On Friday May 27th, the Valdai military section had the opportunity to meet with General Andrei Tretyak, the Chief of the Main Operations Directorate of the Defense Ministry. We were originally scheduled to meet with Defense Minister Anatoly Serdiukov and Chief of the General Staff Nikolai Makarov, but neither was available when the time came. General Tretyak spoke about the achievements and remaining goals of the military reform, and then answered questions from the group.
General Tretyak’s statement
General Tretyak began with a discussion of the reasons why the reform was started three years ago. At that point, he argued, the Russian military was a shard of the Soviet army, not adapted to the new conditions that it faced. If the government had waited any longer, it would have been even more difficult to carry out all the necessary reforms. In terms of equipment, the army had less than 5 percent modern technology, and troops were scattered around the whole country at 22,000 sites. Russia’s military doctrine was designed for a big war, not for the types of conflicts Russia was actually likely to face in the coming years. The military suffered from poor social conditions, low salaries, a lack of housing, and low prestige in society.
The general then turned to what has been accomplished so far to address these problems. In 2009-2010, the military created combat ready troops that can be ready to fight in one day. Before, it took weeks or months. He argued that although the army is now more compact, all the troops can be ready in hours. The four unified strategic commands control all the forces on their territory except airborne, space and nuclear forces, in both peacetime and wartime. Each command now has 2-3 strategic directions that it focuses on. This reform has thus reduced reaction time and increased the army’s combat potential. Brigades’ readiness and control coefficients are much higher now, even though their forces are less numerous than when they were divisions.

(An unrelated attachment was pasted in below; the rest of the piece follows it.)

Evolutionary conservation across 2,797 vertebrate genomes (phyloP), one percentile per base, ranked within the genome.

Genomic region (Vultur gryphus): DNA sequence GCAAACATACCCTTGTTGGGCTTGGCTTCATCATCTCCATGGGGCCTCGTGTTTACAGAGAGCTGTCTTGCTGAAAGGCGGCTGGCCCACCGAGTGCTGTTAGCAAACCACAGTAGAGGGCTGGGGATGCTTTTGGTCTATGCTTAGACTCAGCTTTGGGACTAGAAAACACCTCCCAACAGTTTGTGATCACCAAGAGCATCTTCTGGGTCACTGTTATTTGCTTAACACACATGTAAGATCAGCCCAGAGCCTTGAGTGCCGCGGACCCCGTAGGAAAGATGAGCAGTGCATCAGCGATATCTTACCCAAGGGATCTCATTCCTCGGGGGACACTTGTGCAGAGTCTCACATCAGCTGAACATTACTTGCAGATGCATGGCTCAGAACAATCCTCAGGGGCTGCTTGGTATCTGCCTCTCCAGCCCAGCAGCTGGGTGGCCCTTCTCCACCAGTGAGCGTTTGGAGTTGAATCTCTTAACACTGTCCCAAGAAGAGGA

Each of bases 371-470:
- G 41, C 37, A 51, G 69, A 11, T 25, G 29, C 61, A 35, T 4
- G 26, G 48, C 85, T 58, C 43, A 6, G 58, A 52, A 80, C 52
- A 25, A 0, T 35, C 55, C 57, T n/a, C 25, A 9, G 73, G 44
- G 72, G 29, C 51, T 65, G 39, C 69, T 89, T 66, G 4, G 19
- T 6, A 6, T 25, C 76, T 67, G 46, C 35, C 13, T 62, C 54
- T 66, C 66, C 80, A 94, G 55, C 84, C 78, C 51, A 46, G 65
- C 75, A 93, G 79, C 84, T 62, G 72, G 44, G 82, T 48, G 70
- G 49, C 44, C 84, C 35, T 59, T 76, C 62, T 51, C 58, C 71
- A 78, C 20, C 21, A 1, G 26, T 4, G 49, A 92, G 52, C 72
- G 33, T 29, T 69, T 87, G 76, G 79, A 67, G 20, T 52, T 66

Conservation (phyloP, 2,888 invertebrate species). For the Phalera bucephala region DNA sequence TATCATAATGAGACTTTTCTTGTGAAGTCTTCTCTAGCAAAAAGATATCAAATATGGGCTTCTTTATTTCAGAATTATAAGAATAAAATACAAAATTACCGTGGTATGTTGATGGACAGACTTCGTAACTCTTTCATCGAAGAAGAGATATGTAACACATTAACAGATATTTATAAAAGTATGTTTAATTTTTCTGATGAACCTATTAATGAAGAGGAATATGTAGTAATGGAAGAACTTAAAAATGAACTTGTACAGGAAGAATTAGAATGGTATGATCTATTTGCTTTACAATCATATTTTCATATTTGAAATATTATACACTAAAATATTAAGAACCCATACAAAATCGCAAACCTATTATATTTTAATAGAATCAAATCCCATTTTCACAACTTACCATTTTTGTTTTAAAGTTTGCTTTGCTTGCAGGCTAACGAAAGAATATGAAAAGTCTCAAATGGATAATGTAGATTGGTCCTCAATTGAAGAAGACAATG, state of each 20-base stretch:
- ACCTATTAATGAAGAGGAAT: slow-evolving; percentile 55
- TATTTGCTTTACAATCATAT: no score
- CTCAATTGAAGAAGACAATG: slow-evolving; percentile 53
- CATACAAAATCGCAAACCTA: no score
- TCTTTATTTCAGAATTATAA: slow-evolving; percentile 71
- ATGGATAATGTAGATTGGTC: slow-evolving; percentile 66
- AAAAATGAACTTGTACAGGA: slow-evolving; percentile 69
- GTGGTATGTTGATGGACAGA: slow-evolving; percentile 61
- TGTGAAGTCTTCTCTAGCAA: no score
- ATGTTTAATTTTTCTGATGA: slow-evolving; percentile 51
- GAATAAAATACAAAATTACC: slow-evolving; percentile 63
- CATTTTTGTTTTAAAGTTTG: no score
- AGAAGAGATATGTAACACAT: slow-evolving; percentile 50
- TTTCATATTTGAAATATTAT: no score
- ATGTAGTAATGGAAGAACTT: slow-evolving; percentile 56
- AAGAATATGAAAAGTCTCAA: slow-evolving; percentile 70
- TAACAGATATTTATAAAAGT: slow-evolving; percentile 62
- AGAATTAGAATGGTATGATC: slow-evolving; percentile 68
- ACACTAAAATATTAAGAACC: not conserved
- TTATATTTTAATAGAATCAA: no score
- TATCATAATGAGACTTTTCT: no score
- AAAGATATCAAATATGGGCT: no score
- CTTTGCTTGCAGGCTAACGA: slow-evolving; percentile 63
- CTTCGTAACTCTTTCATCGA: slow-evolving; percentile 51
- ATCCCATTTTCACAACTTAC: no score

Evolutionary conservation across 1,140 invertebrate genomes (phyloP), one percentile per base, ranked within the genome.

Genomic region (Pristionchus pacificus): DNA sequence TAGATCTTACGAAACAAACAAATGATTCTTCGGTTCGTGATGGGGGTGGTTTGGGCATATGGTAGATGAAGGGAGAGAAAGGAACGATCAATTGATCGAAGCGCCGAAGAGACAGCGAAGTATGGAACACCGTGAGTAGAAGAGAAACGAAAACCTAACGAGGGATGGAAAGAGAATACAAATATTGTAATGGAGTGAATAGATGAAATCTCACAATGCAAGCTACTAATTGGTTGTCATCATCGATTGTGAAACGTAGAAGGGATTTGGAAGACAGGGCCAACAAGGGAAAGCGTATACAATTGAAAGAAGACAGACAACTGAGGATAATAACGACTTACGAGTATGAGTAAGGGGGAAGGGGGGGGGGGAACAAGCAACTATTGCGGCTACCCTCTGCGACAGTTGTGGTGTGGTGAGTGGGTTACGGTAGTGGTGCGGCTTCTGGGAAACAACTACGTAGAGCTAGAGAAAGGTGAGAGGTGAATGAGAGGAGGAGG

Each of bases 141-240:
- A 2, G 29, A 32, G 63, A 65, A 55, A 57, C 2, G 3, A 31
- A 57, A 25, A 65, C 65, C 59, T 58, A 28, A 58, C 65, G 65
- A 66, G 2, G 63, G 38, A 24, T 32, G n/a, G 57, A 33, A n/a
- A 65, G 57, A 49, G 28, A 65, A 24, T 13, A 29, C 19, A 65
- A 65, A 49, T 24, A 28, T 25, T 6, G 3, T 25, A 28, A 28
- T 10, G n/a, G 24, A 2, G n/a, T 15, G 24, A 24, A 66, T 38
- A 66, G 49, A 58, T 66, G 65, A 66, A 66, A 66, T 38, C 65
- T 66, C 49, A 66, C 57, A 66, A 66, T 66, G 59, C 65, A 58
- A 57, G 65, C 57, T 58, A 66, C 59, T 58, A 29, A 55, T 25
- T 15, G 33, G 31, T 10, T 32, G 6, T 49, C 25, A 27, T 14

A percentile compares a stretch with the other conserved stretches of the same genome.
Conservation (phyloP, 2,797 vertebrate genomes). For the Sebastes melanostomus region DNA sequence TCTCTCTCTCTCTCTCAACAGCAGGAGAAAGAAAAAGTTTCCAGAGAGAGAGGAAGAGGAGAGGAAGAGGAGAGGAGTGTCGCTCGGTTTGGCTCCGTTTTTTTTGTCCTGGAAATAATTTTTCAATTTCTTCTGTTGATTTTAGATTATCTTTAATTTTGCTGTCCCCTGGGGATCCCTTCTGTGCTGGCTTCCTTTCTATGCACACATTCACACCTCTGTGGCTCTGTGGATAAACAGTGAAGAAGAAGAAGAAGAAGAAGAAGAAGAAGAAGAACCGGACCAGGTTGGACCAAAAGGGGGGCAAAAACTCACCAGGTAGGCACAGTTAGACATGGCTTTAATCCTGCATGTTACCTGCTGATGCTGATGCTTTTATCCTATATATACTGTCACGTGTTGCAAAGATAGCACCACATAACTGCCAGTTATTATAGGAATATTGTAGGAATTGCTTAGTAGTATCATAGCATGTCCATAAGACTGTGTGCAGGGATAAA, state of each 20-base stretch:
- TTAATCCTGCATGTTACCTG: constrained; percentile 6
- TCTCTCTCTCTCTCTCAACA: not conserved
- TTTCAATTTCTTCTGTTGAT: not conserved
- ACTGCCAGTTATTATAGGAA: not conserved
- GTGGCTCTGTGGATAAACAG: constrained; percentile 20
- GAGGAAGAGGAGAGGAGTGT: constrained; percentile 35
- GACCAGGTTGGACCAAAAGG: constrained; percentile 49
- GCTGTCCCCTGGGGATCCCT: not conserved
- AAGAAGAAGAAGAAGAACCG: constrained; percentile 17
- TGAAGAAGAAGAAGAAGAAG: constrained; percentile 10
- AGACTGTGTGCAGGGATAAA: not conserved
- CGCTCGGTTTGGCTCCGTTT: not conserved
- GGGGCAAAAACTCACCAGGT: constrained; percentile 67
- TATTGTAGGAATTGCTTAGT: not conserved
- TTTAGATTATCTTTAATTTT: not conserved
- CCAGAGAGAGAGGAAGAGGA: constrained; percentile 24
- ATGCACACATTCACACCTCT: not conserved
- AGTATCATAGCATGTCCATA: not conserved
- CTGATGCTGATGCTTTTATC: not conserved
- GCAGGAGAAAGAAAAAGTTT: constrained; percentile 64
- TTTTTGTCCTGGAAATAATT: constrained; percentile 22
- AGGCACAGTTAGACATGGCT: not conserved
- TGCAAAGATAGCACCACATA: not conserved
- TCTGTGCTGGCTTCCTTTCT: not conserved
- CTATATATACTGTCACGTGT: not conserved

At the end of his talk, General Tretyak addressed what he saw as the five main tasks remaining for the reform effort:
- Creating a single supply system. He noted that while this is difficult to establish, the MOD understands that the old division between armaments and supply is outdated so they’re starting to create a single supply chain. Though they face some difficulties, he argued that there has been progress.
- Improvements in combat training. There was a 30 percent increase in the number of exercises from 2009 to 2010, though more progress needs to be made in performance quality.
- Establishing a new basing system. The military is building 184 modern military bases with full amenities for the soldiers, their families and civilian support staff. As part of this task, they are outsourcing for basic tasks such as cleaning and cooking in order to free soldiers for military training. Though it is more expensive than the old system, they believe it’s worth the extra expense.